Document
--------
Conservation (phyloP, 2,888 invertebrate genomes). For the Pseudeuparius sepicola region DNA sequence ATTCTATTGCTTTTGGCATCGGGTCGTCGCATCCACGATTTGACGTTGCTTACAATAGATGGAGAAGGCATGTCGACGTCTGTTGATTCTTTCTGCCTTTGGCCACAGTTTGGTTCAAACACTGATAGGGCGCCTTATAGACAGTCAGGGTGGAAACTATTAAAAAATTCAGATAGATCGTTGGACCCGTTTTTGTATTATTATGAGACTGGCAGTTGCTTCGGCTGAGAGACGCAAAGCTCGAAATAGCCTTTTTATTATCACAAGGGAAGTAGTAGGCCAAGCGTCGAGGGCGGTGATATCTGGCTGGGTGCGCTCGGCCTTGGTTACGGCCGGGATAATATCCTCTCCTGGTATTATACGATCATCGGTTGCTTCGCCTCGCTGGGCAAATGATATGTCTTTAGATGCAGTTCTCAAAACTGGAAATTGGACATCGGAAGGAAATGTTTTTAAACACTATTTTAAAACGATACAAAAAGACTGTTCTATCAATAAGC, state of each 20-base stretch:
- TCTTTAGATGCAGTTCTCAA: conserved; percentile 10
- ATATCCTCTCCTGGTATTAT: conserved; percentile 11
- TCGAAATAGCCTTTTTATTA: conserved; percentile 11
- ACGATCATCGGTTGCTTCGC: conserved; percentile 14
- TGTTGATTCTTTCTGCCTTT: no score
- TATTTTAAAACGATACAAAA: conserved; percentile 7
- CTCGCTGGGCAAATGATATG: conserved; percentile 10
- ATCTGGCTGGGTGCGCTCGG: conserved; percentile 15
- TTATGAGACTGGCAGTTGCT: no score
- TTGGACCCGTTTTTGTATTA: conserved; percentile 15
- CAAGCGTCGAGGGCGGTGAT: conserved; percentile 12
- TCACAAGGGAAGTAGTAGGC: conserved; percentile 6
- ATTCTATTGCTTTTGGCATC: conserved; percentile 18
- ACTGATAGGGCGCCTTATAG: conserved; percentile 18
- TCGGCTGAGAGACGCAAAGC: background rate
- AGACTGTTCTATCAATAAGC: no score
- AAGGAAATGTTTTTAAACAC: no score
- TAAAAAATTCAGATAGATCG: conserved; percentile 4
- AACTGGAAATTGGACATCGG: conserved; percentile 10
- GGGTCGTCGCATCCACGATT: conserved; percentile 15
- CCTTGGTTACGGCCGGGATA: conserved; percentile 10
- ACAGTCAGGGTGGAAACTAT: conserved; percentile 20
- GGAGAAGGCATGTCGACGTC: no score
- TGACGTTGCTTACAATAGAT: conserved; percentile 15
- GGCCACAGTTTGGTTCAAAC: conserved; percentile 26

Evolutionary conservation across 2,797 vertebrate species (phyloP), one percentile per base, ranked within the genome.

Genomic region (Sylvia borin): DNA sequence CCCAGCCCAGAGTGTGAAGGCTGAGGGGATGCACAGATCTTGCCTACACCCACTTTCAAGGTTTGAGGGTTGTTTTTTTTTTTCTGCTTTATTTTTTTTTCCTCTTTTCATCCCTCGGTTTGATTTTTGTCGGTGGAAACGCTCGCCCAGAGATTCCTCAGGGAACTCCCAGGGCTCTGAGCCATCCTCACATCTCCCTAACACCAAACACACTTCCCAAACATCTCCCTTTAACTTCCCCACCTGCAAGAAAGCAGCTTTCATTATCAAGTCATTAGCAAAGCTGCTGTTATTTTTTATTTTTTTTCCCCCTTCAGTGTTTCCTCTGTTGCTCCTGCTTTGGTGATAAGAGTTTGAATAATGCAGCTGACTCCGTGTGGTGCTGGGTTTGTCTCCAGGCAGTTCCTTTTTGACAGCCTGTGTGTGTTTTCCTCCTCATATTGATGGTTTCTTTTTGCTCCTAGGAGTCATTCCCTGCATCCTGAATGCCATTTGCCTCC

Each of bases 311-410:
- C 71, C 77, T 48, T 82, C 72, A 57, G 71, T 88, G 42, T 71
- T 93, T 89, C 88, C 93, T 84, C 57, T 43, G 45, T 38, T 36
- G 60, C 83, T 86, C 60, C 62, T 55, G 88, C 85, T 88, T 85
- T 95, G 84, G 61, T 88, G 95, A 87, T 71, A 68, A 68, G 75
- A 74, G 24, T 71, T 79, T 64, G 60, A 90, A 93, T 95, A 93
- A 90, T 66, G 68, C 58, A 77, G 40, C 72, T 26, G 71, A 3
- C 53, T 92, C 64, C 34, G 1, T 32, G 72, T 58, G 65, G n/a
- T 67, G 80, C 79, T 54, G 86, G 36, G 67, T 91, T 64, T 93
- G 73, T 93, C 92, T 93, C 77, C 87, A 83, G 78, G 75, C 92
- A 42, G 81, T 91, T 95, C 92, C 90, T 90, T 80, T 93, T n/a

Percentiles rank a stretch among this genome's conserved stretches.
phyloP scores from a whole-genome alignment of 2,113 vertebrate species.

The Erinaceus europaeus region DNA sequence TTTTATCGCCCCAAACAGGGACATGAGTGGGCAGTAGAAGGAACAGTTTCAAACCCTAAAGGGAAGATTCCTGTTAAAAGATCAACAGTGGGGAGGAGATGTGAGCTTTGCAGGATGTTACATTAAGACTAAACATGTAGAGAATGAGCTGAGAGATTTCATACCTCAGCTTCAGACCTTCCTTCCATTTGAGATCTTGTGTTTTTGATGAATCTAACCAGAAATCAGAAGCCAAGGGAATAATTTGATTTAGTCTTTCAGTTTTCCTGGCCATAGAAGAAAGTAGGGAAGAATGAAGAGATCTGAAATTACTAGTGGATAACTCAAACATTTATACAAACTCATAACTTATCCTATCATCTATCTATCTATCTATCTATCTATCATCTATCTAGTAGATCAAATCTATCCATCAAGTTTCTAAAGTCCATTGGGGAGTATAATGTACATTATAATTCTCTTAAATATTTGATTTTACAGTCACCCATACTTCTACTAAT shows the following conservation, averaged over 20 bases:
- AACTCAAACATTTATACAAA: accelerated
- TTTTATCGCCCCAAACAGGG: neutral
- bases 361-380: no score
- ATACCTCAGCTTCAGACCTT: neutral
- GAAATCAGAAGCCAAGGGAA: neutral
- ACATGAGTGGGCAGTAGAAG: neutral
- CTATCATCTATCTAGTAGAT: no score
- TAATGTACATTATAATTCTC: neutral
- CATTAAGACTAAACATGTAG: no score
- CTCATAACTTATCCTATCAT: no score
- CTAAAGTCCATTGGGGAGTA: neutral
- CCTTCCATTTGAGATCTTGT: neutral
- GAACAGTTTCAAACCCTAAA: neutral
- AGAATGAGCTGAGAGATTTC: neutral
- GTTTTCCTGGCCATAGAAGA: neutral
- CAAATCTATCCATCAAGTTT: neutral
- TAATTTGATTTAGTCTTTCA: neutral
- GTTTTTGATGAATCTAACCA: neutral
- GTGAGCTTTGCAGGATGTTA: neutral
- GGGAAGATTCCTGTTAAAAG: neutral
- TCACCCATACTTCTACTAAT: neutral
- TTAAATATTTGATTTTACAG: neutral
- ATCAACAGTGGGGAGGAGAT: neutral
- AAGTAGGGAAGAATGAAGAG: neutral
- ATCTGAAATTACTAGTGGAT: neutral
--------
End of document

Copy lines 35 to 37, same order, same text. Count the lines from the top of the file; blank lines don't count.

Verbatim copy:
- A 90, T 66, G 68, C 58, A 77, G 40, C 72, T 26, G 71, A 3
- C 53, T 92, C 64, C 34, G 1, T 32, G 72, T 58, G 65, G n/a
- T 67, G 80, C 79, T 54, G 86, G 36, G 67, T 91, T 64, T 93